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How To Correctly Post Your Salary Journal

This applies to all payroll software ...

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POSTED BY ALISON MEAD ON 03/09/2018 @ 8:00AM

When doing bookkeeping training, one of the most common errors I come across is the incorrect posting of the salary journals. You need to accurately reflect the cost of your wages in your accounts ...

With the right bookkeeping training, posting your salary journal is straightforward!

With the right bookkeeping training, posting your salary journal is straightforward!

copyright: silicon bullet

This normally includes the gross salary for your staff plus the employer's National Insurance, and increasingly, especially with auto-enrolment, the cost of your employer's pension too.

The common mistake is to post your cheques paid to staff and your cheque to the HMRC straight into the wages costs area of your profit and loss account. In Sage that would be to codes in the 7000 range.

"This will get you by, but wouldn't you rather learn how to post the journals properly?"

To correctly post your salary journal, each journal needs to have a matching debit and credit in any double-entry bookkeeping system. The salary journal is no exception.

Usually, the wages are run a few days before they are actually paid, and the Income Tax and National Insurance are not due to be paid until the 19th of the following month. This means the costs of the wages should be posted to the profit and loss account, then the planned net wages and any tax or pension payments should go into the balance sheet until they are paid.

If you have any student loans to collect and pay to HMRC then I would add this to the PAYE total in the journal, as the figure is added to the PAYE in the P32 form which tells you what to pay HMRC and is included in the payment to them.

"Here's an example salary journal in Sage!"

This is an example of a simple wages journal in Sage 50 Payroll. There are codes in the balance sheet also for attachment of earnings if these are to be deducted from net pay. If you are a small employer eligible to reclaim any Sick Pay, Maternity Pay or Adoption Pay in the month this can be posted to the PAYE/NI account to reduce the payment being made to HMRC.

When you actually pay your staff you should record your wages and HMRC payments. This bank payment should then be entered using the same code as your Net Wages (2220 in Sage). This means that at the end of each month after the wages are paid, the account in the balance sheet should be zero. If it is not then there is something wrong in the accounts.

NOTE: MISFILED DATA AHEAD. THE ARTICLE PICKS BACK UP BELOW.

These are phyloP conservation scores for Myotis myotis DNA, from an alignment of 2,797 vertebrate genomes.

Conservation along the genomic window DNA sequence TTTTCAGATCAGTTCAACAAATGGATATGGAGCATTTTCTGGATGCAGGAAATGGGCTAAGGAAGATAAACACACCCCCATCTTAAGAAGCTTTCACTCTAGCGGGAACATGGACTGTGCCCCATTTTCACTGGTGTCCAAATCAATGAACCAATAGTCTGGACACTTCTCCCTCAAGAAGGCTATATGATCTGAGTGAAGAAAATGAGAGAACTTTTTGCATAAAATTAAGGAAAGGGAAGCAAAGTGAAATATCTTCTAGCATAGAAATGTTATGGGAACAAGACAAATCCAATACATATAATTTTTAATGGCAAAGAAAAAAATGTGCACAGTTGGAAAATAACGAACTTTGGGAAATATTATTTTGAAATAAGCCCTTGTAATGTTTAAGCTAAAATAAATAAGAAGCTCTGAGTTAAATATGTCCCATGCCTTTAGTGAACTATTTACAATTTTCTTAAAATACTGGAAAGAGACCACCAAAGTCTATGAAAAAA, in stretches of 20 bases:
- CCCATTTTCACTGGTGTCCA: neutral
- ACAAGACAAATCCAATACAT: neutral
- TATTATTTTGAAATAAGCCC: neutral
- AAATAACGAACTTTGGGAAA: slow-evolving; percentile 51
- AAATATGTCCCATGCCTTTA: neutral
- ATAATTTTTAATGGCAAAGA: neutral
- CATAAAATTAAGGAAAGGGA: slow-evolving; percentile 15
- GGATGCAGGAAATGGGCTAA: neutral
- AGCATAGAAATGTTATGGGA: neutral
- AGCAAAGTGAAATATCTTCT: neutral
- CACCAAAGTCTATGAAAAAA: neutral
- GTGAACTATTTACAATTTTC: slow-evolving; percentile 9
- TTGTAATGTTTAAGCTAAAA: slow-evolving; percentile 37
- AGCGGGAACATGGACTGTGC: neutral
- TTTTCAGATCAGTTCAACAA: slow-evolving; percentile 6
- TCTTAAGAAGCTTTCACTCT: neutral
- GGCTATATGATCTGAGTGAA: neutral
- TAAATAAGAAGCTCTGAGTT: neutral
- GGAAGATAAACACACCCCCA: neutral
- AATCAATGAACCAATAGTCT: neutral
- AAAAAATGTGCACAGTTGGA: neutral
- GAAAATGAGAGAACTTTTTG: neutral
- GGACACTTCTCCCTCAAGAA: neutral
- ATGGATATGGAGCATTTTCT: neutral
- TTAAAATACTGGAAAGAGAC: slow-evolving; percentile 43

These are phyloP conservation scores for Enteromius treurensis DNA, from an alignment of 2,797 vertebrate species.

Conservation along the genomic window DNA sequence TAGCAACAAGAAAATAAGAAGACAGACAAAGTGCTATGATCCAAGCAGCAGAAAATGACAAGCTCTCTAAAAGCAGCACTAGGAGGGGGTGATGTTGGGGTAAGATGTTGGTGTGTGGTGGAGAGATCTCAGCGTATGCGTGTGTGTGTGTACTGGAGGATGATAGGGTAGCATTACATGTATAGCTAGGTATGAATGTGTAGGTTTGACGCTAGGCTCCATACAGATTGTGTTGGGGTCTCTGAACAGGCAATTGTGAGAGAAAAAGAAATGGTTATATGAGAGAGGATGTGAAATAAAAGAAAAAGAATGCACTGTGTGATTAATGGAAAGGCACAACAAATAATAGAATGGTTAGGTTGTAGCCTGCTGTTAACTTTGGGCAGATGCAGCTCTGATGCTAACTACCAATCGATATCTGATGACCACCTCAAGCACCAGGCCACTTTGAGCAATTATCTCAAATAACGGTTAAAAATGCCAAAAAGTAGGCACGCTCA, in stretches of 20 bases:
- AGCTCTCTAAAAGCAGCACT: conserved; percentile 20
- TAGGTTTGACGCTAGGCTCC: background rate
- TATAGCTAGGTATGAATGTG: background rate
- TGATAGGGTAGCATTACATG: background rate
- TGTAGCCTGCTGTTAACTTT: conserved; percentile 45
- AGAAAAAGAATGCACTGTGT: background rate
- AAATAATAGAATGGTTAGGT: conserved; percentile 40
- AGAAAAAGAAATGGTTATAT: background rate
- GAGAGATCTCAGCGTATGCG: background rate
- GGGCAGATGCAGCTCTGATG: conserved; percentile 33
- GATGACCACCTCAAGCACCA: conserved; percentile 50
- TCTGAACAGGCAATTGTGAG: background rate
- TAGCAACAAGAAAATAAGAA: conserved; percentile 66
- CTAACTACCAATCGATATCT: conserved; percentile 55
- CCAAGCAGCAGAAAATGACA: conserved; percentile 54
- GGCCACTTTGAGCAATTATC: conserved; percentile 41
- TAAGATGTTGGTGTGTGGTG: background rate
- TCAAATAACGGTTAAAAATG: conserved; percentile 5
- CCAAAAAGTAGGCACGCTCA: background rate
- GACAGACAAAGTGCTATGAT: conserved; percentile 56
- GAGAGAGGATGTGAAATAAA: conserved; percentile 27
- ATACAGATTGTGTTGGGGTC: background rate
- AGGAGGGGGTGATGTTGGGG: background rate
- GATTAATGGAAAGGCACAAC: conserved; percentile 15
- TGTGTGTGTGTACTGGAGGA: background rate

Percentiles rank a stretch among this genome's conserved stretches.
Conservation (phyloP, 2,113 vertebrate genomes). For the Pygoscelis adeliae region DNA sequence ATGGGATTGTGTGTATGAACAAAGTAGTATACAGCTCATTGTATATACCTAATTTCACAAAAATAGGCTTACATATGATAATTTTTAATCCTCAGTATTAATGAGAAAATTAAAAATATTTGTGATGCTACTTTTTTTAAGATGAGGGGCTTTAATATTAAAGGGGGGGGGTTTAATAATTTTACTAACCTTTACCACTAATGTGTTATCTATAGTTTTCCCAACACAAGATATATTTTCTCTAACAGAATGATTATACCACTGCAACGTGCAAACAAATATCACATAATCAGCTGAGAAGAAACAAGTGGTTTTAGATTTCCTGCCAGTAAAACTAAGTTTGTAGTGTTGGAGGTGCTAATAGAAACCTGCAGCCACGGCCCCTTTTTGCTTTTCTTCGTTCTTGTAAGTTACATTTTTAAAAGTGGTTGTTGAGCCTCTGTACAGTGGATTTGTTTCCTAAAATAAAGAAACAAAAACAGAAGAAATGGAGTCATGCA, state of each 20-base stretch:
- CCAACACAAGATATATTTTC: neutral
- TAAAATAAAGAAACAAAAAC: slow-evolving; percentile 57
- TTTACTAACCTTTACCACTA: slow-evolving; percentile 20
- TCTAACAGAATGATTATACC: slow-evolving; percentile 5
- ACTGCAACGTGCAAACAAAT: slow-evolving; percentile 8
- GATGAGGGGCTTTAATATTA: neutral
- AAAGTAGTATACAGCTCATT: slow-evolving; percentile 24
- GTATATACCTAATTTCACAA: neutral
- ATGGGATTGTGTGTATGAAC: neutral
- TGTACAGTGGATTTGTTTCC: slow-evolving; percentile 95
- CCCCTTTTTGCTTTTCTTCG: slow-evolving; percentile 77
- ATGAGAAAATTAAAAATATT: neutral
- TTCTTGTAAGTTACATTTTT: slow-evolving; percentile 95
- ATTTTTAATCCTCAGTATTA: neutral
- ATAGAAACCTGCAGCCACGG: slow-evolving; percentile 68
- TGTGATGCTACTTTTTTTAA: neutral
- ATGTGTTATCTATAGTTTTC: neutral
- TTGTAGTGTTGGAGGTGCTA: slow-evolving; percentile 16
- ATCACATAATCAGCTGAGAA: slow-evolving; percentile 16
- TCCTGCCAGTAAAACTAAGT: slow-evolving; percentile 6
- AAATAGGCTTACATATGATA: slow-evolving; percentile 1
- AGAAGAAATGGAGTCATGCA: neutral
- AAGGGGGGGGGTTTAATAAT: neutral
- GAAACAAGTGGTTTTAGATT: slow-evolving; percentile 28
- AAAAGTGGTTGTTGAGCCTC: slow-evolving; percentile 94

The payment of PAYE/NI to the HMRC should be posted to the PAYE/NI account (2210 in Sage). When you first install Sage there are usually separate PAYE and NI accounts, but these should be consolidated into one as HMRC like to have one payment with the totals combined, and you don't want to have to split your payment when made into two different accounts.

Payment made to the pension fund should be made to the balance sheet pension fund code (2230 in Sage), which should be the total of the employees and employers contributions added together.

"You can automatically post your wages!"

If you use Sage Instant Payroll or Sage 50 Payroll, you can use the Nominal Link to automatically post your wages from Payroll into Sage 50 Accounts or Sage Instant Accounts. This can save a lot of time and effort and reduce the scope for human error.

The examples given in this blog post are in Sage 50 Payroll, but the same theory applies whatever software you use. With the right software and the right training, running your own payroll doesn't need to be a complicated job.

"Would you like to know more?"

If you'd like to find out more about salary journals, need some help getting started with payroll or would like some bookkeeping refresher training, then do give me a call on 01604 420057 or click here to ping me an email and let's see how I can help you.

Until next time ...

ALISON MEAD


PS:

We can also supply and install Sage One and Xero payroll, or help with the HMRC basic payroll tools too!


PPS:

If anything I've written here resonates with you, why not visit  www.siliconbullet.com to discover how we can help you with accounts and IT support?


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More about Alison Mead ...

Alison loves bookkeeping. She has been helping clients to be better bookkeepers in Sage 50 for over 22 years and has more recently added Xero Accreditation to her list of skills.

She specialises in a very unique hand-holding method of training, helping bookkeepers and business owners to use their accounts software as and when they need support in setting up and producing their invoices, reports and financial information.

Alison combines her role at Silicon Bullet with running two network marketing businesses and is also a Regional Leader for 4Networking as she likes to keep busy.

You know what they say, if you want something done well ask a busy person!

Telephone:

01604 420057

Website:

https://www.siliconbullet.com